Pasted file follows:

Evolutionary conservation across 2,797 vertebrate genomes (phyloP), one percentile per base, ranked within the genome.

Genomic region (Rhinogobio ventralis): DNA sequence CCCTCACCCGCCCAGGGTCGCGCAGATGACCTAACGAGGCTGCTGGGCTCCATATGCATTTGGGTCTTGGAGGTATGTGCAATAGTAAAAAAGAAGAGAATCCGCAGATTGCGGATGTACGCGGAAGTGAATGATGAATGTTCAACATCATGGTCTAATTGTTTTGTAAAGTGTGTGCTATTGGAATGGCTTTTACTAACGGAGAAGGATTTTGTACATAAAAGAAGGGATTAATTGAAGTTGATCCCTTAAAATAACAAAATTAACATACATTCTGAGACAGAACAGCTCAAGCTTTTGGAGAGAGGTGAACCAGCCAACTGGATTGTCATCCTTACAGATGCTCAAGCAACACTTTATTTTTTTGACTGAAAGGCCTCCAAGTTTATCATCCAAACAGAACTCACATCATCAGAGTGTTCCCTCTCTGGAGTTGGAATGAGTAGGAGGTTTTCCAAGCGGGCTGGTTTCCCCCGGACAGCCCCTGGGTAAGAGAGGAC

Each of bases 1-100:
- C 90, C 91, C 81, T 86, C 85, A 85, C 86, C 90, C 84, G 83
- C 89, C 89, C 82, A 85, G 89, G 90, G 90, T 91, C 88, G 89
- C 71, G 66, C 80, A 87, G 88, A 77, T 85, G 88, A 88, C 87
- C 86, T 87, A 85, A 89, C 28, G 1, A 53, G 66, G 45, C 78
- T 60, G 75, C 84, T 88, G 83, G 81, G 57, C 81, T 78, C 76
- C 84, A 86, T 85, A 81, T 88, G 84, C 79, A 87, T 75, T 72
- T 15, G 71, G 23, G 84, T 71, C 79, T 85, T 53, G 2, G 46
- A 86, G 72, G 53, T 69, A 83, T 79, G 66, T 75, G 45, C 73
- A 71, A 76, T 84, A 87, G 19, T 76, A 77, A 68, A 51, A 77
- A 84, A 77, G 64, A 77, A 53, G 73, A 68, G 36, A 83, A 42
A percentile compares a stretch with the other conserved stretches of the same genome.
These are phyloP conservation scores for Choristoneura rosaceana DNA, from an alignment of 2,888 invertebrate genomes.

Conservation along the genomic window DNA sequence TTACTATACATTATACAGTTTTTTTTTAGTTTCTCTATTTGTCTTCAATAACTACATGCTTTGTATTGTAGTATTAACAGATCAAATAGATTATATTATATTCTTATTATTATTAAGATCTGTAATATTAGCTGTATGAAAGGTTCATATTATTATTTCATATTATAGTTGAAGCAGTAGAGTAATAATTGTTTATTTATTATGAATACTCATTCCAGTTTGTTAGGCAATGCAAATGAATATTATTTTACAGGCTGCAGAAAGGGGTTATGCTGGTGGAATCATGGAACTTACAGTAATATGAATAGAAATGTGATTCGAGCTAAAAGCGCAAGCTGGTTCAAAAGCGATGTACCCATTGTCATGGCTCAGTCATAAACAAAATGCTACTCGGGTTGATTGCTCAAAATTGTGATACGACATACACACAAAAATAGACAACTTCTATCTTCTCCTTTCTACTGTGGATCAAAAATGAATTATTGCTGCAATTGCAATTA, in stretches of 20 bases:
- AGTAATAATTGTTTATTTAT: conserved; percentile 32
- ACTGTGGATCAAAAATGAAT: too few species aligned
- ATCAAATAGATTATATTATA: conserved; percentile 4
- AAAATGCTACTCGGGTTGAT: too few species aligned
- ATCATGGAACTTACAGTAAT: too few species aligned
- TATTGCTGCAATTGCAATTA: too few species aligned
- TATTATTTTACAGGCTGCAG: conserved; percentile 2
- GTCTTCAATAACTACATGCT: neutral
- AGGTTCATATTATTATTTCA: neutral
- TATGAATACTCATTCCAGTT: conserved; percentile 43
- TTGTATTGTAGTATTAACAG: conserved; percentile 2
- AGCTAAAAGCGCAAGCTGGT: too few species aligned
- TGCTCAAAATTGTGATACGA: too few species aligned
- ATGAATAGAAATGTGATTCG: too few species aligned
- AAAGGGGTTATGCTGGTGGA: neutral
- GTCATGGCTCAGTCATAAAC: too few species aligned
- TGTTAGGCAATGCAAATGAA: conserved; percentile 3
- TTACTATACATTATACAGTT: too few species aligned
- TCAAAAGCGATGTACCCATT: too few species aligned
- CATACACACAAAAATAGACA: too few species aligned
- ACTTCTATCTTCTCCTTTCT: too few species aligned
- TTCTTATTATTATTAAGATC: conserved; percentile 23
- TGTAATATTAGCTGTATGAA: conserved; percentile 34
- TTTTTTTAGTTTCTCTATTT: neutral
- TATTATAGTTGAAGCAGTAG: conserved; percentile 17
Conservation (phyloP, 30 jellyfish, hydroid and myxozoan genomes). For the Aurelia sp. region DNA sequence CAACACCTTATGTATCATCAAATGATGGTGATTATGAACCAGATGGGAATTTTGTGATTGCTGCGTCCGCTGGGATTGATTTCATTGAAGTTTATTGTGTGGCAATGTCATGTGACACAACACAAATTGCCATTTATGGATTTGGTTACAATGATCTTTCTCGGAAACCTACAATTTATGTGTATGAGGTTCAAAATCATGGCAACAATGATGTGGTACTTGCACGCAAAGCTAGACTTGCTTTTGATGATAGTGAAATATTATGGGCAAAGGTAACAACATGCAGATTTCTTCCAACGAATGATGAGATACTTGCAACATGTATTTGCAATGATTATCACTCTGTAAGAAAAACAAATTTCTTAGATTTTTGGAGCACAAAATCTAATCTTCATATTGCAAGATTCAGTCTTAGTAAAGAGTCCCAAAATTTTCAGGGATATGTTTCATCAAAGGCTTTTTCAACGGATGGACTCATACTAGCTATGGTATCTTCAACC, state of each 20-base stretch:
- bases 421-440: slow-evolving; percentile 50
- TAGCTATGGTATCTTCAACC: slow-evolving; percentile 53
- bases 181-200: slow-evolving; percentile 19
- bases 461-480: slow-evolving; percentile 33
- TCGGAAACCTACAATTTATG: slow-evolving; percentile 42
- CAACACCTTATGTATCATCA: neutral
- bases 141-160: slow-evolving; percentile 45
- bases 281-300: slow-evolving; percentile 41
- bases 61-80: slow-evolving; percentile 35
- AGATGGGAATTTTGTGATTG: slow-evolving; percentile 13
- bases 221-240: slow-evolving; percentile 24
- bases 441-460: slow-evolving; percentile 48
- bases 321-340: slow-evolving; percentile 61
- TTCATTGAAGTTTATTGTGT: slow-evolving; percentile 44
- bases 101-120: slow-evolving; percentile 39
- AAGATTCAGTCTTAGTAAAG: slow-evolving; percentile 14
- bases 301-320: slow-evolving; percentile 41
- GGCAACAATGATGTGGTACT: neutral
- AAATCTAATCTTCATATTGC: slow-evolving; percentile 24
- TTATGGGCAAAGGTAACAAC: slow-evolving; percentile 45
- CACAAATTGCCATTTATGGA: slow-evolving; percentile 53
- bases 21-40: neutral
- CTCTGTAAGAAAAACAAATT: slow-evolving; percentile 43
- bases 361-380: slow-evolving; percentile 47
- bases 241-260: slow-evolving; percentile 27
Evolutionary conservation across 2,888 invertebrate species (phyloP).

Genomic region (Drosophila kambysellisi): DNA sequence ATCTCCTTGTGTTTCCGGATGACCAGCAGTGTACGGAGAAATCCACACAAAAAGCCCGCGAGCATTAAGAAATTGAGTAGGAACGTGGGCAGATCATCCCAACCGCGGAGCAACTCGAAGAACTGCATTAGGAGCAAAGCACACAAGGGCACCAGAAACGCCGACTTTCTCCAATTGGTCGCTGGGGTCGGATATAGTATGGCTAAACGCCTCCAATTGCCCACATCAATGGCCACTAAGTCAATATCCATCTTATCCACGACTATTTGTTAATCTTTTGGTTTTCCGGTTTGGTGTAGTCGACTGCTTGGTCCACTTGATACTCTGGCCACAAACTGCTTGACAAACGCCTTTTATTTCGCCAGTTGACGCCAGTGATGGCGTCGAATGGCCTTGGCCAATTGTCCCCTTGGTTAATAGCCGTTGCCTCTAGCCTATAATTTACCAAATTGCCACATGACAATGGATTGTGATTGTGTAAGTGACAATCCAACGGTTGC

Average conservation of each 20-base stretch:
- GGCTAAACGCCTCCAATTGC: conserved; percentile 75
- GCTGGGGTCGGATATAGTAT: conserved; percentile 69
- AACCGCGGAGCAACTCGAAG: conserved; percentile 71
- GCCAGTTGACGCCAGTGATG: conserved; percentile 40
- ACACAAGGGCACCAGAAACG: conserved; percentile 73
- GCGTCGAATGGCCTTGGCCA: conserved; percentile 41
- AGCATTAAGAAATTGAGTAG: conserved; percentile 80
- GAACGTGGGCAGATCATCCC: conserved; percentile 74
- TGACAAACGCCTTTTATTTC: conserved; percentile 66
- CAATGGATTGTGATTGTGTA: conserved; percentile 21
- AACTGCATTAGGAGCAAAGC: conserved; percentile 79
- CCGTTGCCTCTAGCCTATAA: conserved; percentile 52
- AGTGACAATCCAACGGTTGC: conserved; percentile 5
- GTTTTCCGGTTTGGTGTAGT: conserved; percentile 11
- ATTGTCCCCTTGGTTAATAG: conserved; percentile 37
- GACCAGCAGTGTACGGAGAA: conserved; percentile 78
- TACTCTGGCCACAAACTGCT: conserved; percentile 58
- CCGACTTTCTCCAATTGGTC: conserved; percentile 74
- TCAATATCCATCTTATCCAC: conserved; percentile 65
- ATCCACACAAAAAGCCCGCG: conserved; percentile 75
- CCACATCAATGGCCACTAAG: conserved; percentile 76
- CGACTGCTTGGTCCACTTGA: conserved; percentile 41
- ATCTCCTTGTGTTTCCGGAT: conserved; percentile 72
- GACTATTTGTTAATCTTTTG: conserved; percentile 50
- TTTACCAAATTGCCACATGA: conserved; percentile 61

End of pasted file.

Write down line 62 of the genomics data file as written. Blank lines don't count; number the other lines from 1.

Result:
- TTATGGGCAAAGGTAACAAC: slow-evolving; percentile 45